14. Winkfield KM, Tsai HK, Yao X, et al.: Long-term clinical outcomes following treatment of childhood craniopharyngioma. Pediatr Blood Cancer 56 (7): 1120-6, 2011. [PUBMED Abstract]
  15. Merchant TE, Kun LE, Hua CH, et al.: Disease control after reduced volume conformal and intensity modulated radiation therapy for childhood craniopharyngioma. Int J Radiat Oncol Biol Phys 85 (4): e187-92, 2013. [PUBMED Abstract]
  16. Schoenfeld A, Pekmezci M, Barnes MJ, et al.: The superiority of conservative resection and adjuvant radiation for craniopharyngiomas. J Neurooncol 108 (1): 133-9, 2012. [PUBMED Abstract]
  17. Shi Z, Esiashvili N, Janss AJ, et al.: Transient enlargement of craniopharyngioma after radiation therapy: pattern of magnetic resonance imaging response following radiation. J Neurooncol 109 (2): 349-55, 2012. [PUBMED Abstract]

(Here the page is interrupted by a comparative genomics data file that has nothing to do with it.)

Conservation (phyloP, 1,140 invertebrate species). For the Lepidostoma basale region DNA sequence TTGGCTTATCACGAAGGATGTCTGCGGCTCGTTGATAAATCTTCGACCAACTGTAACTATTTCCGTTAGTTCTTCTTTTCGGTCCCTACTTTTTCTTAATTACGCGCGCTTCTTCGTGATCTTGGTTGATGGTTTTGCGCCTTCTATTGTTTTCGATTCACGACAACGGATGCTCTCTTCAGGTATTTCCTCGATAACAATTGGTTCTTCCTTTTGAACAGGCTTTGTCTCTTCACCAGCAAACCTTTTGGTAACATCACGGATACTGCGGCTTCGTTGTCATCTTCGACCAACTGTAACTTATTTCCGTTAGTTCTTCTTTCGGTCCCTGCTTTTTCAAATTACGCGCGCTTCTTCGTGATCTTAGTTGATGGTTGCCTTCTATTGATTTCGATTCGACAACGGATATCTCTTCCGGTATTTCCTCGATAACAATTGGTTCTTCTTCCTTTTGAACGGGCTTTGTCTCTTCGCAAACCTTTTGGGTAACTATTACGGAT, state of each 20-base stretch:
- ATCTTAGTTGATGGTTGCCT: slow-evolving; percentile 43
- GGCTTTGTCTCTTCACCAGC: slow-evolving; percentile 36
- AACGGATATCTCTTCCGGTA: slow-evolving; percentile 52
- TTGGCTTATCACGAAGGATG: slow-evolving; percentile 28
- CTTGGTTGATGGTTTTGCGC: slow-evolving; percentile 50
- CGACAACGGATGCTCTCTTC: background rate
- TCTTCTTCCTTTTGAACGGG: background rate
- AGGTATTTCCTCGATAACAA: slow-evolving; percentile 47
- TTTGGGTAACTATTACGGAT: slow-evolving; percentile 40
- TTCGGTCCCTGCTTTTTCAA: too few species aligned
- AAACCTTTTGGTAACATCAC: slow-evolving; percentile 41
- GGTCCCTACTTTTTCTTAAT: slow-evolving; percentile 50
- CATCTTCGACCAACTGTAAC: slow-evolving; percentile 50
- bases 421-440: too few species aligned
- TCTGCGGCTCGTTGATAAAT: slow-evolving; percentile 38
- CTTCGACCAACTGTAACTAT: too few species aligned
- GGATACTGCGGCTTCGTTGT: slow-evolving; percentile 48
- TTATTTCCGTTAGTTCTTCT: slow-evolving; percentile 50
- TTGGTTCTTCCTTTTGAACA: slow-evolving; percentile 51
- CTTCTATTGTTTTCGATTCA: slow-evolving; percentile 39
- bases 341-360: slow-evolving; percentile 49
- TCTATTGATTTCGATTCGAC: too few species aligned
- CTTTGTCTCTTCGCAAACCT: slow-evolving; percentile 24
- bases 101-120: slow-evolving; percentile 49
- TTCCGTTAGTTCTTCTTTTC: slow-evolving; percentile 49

18. Kiehna EN, Merchant TE: Radiation therapy for pediatric craniopharyngioma. Neurosurg Focus 28 (4): E10, 2010. [PUBMED Abstract]
  19. Ishida M, Hotta M, Tsukamura A, et al.: Malignant transformation in craniopharyngioma after radiation therapy: a case report and review of the literature. Clin Neuropathol 29 (1): 2-8, 2010 Jan-Feb. [PUBMED Abstract]
  20. Aquilina K, Merchant TE, Rodriguez-Galindo C, et al.: Malignant transformation of irradiated craniopharyngioma in children: report of 2 cases. J Neurosurg Pediatr 5 (2): 155-61, 2010. [PUBMED Abstract]
  21. Beltran C, Roca M, Merchant TE: On the benefits and risks of proton therapy in pediatric craniopharyngioma. Int J Radiat Oncol Biol Phys 82 (2): e281-7, 2012. [PUBMED Abstract]